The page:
I recently had the opportunity to work with a student to investigate parabolas and quadratic functions. We used one activity to investigate two different quadratic relationships. First we observed the shape of the stream of water coming out the side of a water bottle and then we observed the rate the water drains. ## The Water FountainI set up a cylindrical bottle of water on a crate. The bottle had a whole in it covered with a piece of tape. I asked students for some predictions. What will the shape of the water coming out of the side of the water bottle look like. What will happens to the stream of water as the water level goes down? I noticed that the student drew the water stream coming out of the bottle like it comes out of a water fountain (where we had just filled the bottle). We took the tape off the hole and then watched the water come out while making some observations and taking some photos. We selected a good photo (the black bulletin board in the background really helped) and loaded into Desmos. Then we used a table to record some points along the steam of water. After that we did a linear and then a quadratic regression on the point to see that the parabola was a much better fit than a line. We then had a chat about parabolas and projectile motion. ## Draining the TankWe set up the water bottle again but this time instead of looking at the shape of the stream of water, we focused on how fast the water level fell. I asked the student to predict what this might look like. You might ask students to predict what a graph of the water level might look like over time for the two situations below. How would the graph look when filling the tank compared to emptying the tank? The water flowing into a tank should rise at a linear rate. Students should expect that when the water drains from an open tank, the flow will be greatest at first and then gradually decrease as the water level decreases. (This is an application of Torricelli's Law). Next we taped a measuring tape to the side of the bottle and collected some data as the water flowed out of the bottle. We used the stopwatch on my cell phone to record the time at each centimeter of height. This wasn't as accurate as I had hoped due to some distractions in the room. We set up the experiment again and the second time I recorded the water falling using a video (I used the CoachMyVideo app). We were able to get much more accurate values this way. We entered the data in a table on Desmos and then did a quadratic regression to fit a curve to our points. I was a bit surprised at how well the data from the video analysis on our second attempt fit to a quadratic curve (R^2 = 0.9999. I really liked how we could use the exact same setup to investigate two different quadratic relationships. Nova Scotia Mathematics Curriculum Outcomes Mathematics 11 RF02 - Demonstrate an understanding of the characteristics of quadratic functions, including: vertex, intercepts, domain and range and the axis of symmetry.Pre-calculus 11 RF04 - Students will be expected to analyze quadratic functions of the form y = ax^2 + bx + c to identify characteristics of the corresponding graph, including vertex, domain and range, direction of opening, axis of symmetry, x-intercept and y-intercept, and to solve problems.EL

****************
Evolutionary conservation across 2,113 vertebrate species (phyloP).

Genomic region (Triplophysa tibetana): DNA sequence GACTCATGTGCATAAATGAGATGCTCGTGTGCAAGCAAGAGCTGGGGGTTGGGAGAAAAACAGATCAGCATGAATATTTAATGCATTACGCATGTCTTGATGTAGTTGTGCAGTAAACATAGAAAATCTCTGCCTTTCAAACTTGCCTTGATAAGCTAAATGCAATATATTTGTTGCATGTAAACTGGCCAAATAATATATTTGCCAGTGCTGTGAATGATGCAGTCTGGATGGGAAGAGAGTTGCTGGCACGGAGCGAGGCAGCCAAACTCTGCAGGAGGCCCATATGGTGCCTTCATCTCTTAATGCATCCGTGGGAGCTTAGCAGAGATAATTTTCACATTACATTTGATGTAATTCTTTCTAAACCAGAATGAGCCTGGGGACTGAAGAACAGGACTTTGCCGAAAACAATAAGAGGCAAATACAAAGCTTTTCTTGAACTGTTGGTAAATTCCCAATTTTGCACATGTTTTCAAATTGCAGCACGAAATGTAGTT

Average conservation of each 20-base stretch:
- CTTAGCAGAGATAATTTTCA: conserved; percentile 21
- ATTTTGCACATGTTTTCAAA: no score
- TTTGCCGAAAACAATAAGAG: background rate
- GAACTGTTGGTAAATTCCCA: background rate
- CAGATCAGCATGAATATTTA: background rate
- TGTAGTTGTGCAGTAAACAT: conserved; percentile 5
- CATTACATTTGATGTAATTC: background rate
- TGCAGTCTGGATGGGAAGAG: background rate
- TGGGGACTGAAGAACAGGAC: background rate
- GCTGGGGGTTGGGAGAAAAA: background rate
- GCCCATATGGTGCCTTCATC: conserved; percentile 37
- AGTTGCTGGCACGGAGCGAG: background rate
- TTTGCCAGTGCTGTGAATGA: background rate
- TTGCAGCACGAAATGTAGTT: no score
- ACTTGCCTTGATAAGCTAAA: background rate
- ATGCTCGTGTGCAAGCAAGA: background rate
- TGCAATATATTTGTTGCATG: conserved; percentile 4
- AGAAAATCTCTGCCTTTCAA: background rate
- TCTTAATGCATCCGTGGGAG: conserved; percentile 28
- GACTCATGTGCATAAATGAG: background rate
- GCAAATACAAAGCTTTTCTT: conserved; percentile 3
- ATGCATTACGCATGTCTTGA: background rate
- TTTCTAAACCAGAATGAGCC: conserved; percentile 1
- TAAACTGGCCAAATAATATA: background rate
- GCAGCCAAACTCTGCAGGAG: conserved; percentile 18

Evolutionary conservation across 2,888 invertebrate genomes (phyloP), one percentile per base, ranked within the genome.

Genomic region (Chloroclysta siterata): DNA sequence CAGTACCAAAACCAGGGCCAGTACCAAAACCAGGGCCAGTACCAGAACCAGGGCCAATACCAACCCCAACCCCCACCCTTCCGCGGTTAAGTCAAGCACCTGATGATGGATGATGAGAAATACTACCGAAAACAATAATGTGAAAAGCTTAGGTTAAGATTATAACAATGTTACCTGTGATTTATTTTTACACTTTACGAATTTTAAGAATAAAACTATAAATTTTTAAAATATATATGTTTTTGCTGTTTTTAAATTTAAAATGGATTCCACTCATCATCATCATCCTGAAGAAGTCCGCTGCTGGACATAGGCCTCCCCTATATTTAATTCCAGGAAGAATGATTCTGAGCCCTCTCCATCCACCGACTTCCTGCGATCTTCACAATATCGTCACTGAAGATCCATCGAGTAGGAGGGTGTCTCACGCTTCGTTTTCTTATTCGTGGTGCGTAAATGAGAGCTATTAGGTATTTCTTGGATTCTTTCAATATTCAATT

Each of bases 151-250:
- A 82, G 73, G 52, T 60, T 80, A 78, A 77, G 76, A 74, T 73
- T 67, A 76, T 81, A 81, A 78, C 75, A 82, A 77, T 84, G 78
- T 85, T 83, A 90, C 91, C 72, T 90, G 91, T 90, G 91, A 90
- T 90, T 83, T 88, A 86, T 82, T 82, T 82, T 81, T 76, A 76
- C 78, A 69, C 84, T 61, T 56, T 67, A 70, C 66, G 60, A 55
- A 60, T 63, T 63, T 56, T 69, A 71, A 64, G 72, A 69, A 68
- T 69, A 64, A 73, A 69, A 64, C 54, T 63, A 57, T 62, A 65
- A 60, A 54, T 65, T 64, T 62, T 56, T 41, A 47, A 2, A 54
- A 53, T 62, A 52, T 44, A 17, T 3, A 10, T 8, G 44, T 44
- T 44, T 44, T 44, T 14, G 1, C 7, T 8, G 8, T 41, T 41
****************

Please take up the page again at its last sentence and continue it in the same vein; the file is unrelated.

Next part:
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I recently did an activity with students to answer a question by collecting and analysing data. I was inspired by similar activities from Bruno Reddy, Mean Paper Aeroplanes, and Julie Reulbach, Paper Airplanes for Measures of Central Tendencies. We started class by watching a video of the Paper Airplane World Championship - Red Bull Paper Wings 2015. This short video (about 3 minutes) shows the highlights of three paper airplane competitions; Distance, Airtime, and Aerobatics. After watching the video I let students know that we would be making paper airplanes for a distance competition. |